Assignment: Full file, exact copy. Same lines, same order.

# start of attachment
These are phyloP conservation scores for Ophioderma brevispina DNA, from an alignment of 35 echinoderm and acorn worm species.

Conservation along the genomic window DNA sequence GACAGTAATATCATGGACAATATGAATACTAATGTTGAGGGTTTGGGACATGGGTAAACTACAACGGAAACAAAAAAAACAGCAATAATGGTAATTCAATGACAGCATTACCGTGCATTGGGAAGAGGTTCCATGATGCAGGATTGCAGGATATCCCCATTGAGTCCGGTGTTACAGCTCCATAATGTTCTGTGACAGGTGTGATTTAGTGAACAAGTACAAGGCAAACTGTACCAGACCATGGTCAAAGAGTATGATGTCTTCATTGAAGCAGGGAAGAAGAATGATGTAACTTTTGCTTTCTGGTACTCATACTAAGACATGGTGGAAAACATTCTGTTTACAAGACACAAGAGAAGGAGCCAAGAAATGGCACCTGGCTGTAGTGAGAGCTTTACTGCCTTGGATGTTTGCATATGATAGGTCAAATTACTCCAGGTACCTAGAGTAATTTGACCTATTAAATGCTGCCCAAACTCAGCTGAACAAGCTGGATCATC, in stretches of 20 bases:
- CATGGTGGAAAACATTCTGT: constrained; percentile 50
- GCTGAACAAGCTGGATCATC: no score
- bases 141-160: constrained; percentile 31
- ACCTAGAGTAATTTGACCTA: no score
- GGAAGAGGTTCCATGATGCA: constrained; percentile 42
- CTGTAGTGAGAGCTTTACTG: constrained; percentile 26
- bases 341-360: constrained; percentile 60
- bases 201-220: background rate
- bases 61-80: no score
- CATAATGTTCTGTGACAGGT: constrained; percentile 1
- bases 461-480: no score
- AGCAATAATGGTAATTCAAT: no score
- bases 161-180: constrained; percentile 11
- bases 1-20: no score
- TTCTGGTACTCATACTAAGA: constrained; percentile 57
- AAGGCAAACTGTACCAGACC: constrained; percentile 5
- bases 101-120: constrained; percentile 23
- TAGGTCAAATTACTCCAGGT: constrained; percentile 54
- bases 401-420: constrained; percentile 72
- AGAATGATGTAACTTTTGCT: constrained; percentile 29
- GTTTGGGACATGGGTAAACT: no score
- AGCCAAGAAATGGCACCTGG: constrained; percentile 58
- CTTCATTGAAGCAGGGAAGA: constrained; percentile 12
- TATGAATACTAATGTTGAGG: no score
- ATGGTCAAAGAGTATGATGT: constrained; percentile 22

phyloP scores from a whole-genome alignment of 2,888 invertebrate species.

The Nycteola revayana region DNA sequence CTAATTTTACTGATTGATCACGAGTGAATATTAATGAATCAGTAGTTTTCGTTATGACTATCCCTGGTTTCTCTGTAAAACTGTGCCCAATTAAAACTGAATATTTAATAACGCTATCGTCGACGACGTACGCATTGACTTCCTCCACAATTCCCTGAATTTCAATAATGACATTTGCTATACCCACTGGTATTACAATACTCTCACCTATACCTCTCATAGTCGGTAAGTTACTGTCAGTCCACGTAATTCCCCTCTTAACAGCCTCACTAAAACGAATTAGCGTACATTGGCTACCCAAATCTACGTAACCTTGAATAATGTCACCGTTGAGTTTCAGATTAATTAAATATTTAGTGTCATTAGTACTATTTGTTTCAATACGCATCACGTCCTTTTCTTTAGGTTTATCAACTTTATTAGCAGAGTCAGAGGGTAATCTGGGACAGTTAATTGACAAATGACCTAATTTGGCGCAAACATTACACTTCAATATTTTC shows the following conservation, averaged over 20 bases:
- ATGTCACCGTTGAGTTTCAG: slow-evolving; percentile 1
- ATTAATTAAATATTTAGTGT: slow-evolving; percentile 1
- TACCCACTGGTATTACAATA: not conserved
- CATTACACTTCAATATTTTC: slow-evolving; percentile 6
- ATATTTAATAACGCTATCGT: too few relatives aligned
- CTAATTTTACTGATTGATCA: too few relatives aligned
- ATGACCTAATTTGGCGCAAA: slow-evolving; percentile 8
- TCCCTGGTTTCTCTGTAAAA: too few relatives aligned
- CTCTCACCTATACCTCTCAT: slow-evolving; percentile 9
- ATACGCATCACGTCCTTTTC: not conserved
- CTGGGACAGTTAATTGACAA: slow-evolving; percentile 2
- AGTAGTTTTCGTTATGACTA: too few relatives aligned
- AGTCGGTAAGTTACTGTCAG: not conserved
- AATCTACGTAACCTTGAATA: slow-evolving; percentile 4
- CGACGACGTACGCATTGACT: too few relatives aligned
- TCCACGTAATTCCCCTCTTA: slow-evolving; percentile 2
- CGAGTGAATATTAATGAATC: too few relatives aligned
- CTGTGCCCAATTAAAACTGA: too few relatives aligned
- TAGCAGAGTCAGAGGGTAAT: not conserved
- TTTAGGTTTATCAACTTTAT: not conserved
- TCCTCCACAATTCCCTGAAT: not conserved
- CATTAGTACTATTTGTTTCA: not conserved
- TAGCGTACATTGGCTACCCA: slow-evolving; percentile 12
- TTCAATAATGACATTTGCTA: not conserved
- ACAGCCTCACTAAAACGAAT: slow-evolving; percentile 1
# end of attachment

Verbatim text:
These are phyloP conservation scores for Ophioderma brevispina DNA, from an alignment of 35 echinoderm and acorn worm species.

Conservation along the genomic window DNA sequence GACAGTAATATCATGGACAATATGAATACTAATGTTGAGGGTTTGGGACATGGGTAAACTACAACGGAAACAAAAAAAACAGCAATAATGGTAATTCAATGACAGCATTACCGTGCATTGGGAAGAGGTTCCATGATGCAGGATTGCAGGATATCCCCATTGAGTCCGGTGTTACAGCTCCATAATGTTCTGTGACAGGTGTGATTTAGTGAACAAGTACAAGGCAAACTGTACCAGACCATGGTCAAAGAGTATGATGTCTTCATTGAAGCAGGGAAGAAGAATGATGTAACTTTTGCTTTCTGGTACTCATACTAAGACATGGTGGAAAACATTCTGTTTACAAGACACAAGAGAAGGAGCCAAGAAATGGCACCTGGCTGTAGTGAGAGCTTTACTGCCTTGGATGTTTGCATATGATAGGTCAAATTACTCCAGGTACCTAGAGTAATTTGACCTATTAAATGCTGCCCAAACTCAGCTGAACAAGCTGGATCATC, in stretches of 20 bases:
- CATGGTGGAAAACATTCTGT: constrained; percentile 50
- GCTGAACAAGCTGGATCATC: no score
- bases 141-160: constrained; percentile 31
- ACCTAGAGTAATTTGACCTA: no score
- GGAAGAGGTTCCATGATGCA: constrained; percentile 42
- CTGTAGTGAGAGCTTTACTG: constrained; percentile 26
- bases 341-360: constrained; percentile 60
- bases 201-220: background rate
- bases 61-80: no score
- CATAATGTTCTGTGACAGGT: constrained; percentile 1
- bases 461-480: no score
- AGCAATAATGGTAATTCAAT: no score
- bases 161-180: constrained; percentile 11
- bases 1-20: no score
- TTCTGGTACTCATACTAAGA: constrained; percentile 57
- AAGGCAAACTGTACCAGACC: constrained; percentile 5
- bases 101-120: constrained; percentile 23
- TAGGTCAAATTACTCCAGGT: constrained; percentile 54
- bases 401-420: constrained; percentile 72
- AGAATGATGTAACTTTTGCT: constrained; percentile 29
- GTTTGGGACATGGGTAAACT: no score
- AGCCAAGAAATGGCACCTGG: constrained; percentile 58
- CTTCATTGAAGCAGGGAAGA: constrained; percentile 12
- TATGAATACTAATGTTGAGG: no score
- ATGGTCAAAGAGTATGATGT: constrained; percentile 22

phyloP scores from a whole-genome alignment of 2,888 invertebrate species.

The Nycteola revayana region DNA sequence CTAATTTTACTGATTGATCACGAGTGAATATTAATGAATCAGTAGTTTTCGTTATGACTATCCCTGGTTTCTCTGTAAAACTGTGCCCAATTAAAACTGAATATTTAATAACGCTATCGTCGACGACGTACGCATTGACTTCCTCCACAATTCCCTGAATTTCAATAATGACATTTGCTATACCCACTGGTATTACAATACTCTCACCTATACCTCTCATAGTCGGTAAGTTACTGTCAGTCCACGTAATTCCCCTCTTAACAGCCTCACTAAAACGAATTAGCGTACATTGGCTACCCAAATCTACGTAACCTTGAATAATGTCACCGTTGAGTTTCAGATTAATTAAATATTTAGTGTCATTAGTACTATTTGTTTCAATACGCATCACGTCCTTTTCTTTAGGTTTATCAACTTTATTAGCAGAGTCAGAGGGTAATCTGGGACAGTTAATTGACAAATGACCTAATTTGGCGCAAACATTACACTTCAATATTTTC shows the following conservation, averaged over 20 bases:
- ATGTCACCGTTGAGTTTCAG: slow-evolving; percentile 1
- ATTAATTAAATATTTAGTGT: slow-evolving; percentile 1
- TACCCACTGGTATTACAATA: not conserved
- CATTACACTTCAATATTTTC: slow-evolving; percentile 6
- ATATTTAATAACGCTATCGT: too few relatives aligned
- CTAATTTTACTGATTGATCA: too few relatives aligned
- ATGACCTAATTTGGCGCAAA: slow-evolving; percentile 8
- TCCCTGGTTTCTCTGTAAAA: too few relatives aligned
- CTCTCACCTATACCTCTCAT: slow-evolving; percentile 9
- ATACGCATCACGTCCTTTTC: not conserved
- CTGGGACAGTTAATTGACAA: slow-evolving; percentile 2
- AGTAGTTTTCGTTATGACTA: too few relatives aligned
- AGTCGGTAAGTTACTGTCAG: not conserved
- AATCTACGTAACCTTGAATA: slow-evolving; percentile 4
- CGACGACGTACGCATTGACT: too few relatives aligned
- TCCACGTAATTCCCCTCTTA: slow-evolving; percentile 2
- CGAGTGAATATTAATGAATC: too few relatives aligned
- CTGTGCCCAATTAAAACTGA: too few relatives aligned
- TAGCAGAGTCAGAGGGTAAT: not conserved
- TTTAGGTTTATCAACTTTAT: not conserved
- TCCTCCACAATTCCCTGAAT: not conserved
- CATTAGTACTATTTGTTTCA: not conserved
- TAGCGTACATTGGCTACCCA: slow-evolving; percentile 12
- TTCAATAATGACATTTGCTA: not conserved
- ACAGCCTCACTAAAACGAAT: slow-evolving; percentile 1